[Screen It]

(2004) (Meg Ryan, Omar Epps) (PG-13)

If you've come from our parental review of this film and wish to return to it, simply click on your browser's BACK button.
Otherwise, use the following link to read our complete Parental Review of this film.

Drama: A female promoter battles the odds and a sexist environment to turn a street fighter into a champion boxer.
Jackie Kallen (MEG RYAN) is a woman who doesn't get any respect for working in and being a life-long fan of the male-dominated world of professional boxing. While working with friend Rene (KERRY WASHINGTON) in the basement of the Cleveland Coliseum for Irving Abel (JOE CORTESE), Jackie has various run-ins with local boxing promoter Sam LaRocca (TONY SHALHOUB). After his boxer loses in a match, the testy Sam challenges her to do better and sells her the boxer's contract for a dollar.

Jackie takes the challenge, but discovers that the boxer is a drug-addict. During an ensuing, drug-related scuffle, however, she's impressed by the fighting moves of dealer Luther Shaw (OMAR EPPS). Against all common sense, she decides to pursue him as a potential client.

He initially blows her off, but seeing that he's facing a dead-end future, agrees to her proposal. She then brings legendary manager Felix Reynolds (CHARLES S. DUTTON) out of retirement to train the talented but green middleweight fighter, and even entices local sports reporter Gavin Reese (TIM DALY) to cover their story.

As Luther starts winning bouts and his and Jackie's fame increases, however, the two must deal with the effects of that as well as Sam doing everything in his power to stop them from succeeding.

OUR TAKE: 3.5 out of 10
While most specific sports have been portrayed in movies ad nauseam, for some reason boxing pictures try my patience the most. Perhaps that's due to several great entries in the genre - such as "Rocky" and "Raging Bull" - or the fact that most such films since then are too predictable and obviously limited in what can and does occur.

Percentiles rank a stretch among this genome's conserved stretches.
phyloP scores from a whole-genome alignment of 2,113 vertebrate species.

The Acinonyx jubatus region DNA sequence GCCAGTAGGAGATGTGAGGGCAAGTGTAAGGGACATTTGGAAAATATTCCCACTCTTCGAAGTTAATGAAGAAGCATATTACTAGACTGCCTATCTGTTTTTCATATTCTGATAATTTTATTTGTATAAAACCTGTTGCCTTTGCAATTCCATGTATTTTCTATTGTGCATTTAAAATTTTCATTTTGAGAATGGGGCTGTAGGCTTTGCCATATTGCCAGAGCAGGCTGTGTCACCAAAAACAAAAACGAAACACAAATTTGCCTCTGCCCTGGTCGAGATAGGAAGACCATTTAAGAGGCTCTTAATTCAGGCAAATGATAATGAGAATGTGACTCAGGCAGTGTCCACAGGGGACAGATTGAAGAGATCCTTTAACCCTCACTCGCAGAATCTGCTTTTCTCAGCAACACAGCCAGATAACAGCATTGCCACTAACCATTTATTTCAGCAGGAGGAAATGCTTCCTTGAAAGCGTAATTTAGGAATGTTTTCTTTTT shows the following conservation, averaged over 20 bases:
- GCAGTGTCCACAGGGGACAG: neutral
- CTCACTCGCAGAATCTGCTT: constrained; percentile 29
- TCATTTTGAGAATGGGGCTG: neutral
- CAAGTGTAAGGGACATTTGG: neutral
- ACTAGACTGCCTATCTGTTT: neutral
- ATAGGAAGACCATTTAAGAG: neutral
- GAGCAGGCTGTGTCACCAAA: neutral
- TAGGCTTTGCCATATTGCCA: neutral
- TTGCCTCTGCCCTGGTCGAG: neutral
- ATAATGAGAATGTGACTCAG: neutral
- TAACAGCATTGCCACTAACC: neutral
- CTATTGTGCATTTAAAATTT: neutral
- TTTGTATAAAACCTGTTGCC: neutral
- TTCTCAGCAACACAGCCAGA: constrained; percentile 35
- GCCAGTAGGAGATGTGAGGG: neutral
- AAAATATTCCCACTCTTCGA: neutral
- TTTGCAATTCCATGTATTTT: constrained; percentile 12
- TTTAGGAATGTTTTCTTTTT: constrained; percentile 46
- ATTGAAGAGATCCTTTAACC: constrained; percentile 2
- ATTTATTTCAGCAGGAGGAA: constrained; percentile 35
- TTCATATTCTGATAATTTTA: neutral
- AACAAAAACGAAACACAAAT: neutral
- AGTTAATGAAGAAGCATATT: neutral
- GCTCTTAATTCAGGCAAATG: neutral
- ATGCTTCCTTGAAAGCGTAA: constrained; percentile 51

As a result, filmmakers have wisely started to focus on different sorts of angles and/or non-boxer characters who are usually on the periphery. Such is the case in "Against the Ropes," a drama that's loosely based on the real-life exploits of boxing promoter Jackie Kallen.

Considering that she was a woman operating in a predominately male-controlled profession, her story and especially her success is particularly noteworthy. It's too bad that the cinematic portrayal of both is not.

While the film looks like and obviously should be a contender, it comes out of the corner like a flat-footed, two-bit palooka that's never sure on its feet and misses far too many times with its various combinations. If you've ever seen such a flesh and blood boxer in action, you'll recognize its cinematic counterpart here.

From start to finish, everything simply feels off-kilter. For some reason, actor-director Charles S. Dutton (who makes his feature directorial debut) - who works from a screenplay by Cheryl Edwards ("Save the Last Dance") - has fashioned the film with the look and feel of one of those medium to low-budget efforts from the 1970s.